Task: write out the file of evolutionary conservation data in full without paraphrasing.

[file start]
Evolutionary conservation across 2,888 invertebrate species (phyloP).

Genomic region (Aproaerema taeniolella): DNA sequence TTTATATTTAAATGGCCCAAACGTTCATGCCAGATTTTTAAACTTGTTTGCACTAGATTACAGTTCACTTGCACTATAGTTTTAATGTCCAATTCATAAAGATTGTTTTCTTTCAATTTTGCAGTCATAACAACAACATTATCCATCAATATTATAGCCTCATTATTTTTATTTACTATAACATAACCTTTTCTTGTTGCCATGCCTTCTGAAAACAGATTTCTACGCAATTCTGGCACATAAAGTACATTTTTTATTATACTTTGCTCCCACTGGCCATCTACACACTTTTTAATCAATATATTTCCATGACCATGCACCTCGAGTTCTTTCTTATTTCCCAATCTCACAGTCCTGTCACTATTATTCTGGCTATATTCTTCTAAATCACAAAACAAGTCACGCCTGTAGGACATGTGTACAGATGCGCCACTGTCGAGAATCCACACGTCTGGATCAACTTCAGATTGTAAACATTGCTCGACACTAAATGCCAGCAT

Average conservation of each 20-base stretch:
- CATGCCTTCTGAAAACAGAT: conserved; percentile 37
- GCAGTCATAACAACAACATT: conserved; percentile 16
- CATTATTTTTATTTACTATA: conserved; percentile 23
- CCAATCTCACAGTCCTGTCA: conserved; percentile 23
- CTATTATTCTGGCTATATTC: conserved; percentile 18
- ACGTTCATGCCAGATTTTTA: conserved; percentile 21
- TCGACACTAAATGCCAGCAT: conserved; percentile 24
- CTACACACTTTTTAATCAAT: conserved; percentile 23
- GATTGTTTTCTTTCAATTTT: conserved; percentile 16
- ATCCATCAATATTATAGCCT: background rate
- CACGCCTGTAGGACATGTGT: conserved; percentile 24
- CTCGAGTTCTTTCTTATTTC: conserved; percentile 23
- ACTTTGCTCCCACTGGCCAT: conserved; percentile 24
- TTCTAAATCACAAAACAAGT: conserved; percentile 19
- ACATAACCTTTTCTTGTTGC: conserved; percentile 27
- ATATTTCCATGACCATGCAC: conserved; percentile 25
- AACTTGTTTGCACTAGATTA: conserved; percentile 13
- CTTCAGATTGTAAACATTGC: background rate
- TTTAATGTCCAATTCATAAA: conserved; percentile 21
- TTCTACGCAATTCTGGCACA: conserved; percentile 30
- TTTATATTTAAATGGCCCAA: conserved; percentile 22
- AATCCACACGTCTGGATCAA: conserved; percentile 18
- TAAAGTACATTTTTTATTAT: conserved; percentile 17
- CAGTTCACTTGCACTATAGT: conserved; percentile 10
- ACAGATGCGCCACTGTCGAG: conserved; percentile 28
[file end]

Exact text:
Evolutionary conservation across 2,888 invertebrate species (phyloP).

Genomic region (Aproaerema taeniolella): DNA sequence TTTATATTTAAATGGCCCAAACGTTCATGCCAGATTTTTAAACTTGTTTGCACTAGATTACAGTTCACTTGCACTATAGTTTTAATGTCCAATTCATAAAGATTGTTTTCTTTCAATTTTGCAGTCATAACAACAACATTATCCATCAATATTATAGCCTCATTATTTTTATTTACTATAACATAACCTTTTCTTGTTGCCATGCCTTCTGAAAACAGATTTCTACGCAATTCTGGCACATAAAGTACATTTTTTATTATACTTTGCTCCCACTGGCCATCTACACACTTTTTAATCAATATATTTCCATGACCATGCACCTCGAGTTCTTTCTTATTTCCCAATCTCACAGTCCTGTCACTATTATTCTGGCTATATTCTTCTAAATCACAAAACAAGTCACGCCTGTAGGACATGTGTACAGATGCGCCACTGTCGAGAATCCACACGTCTGGATCAACTTCAGATTGTAAACATTGCTCGACACTAAATGCCAGCAT

Average conservation of each 20-base stretch:
- CATGCCTTCTGAAAACAGAT: conserved; percentile 37
- GCAGTCATAACAACAACATT: conserved; percentile 16
- CATTATTTTTATTTACTATA: conserved; percentile 23
- CCAATCTCACAGTCCTGTCA: conserved; percentile 23
- CTATTATTCTGGCTATATTC: conserved; percentile 18
- ACGTTCATGCCAGATTTTTA: conserved; percentile 21
- TCGACACTAAATGCCAGCAT: conserved; percentile 24
- CTACACACTTTTTAATCAAT: conserved; percentile 23
- GATTGTTTTCTTTCAATTTT: conserved; percentile 16
- ATCCATCAATATTATAGCCT: background rate
- CACGCCTGTAGGACATGTGT: conserved; percentile 24
- CTCGAGTTCTTTCTTATTTC: conserved; percentile 23
- ACTTTGCTCCCACTGGCCAT: conserved; percentile 24
- TTCTAAATCACAAAACAAGT: conserved; percentile 19
- ACATAACCTTTTCTTGTTGC: conserved; percentile 27
- ATATTTCCATGACCATGCAC: conserved; percentile 25
- AACTTGTTTGCACTAGATTA: conserved; percentile 13
- CTTCAGATTGTAAACATTGC: background rate
- TTTAATGTCCAATTCATAAA: conserved; percentile 21
- TTCTACGCAATTCTGGCACA: conserved; percentile 30
- TTTATATTTAAATGGCCCAA: conserved; percentile 22
- AATCCACACGTCTGGATCAA: conserved; percentile 18
- TAAAGTACATTTTTTATTAT: conserved; percentile 17
- CAGTTCACTTGCACTATAGT: conserved; percentile 10
- ACAGATGCGCCACTGTCGAG: conserved; percentile 28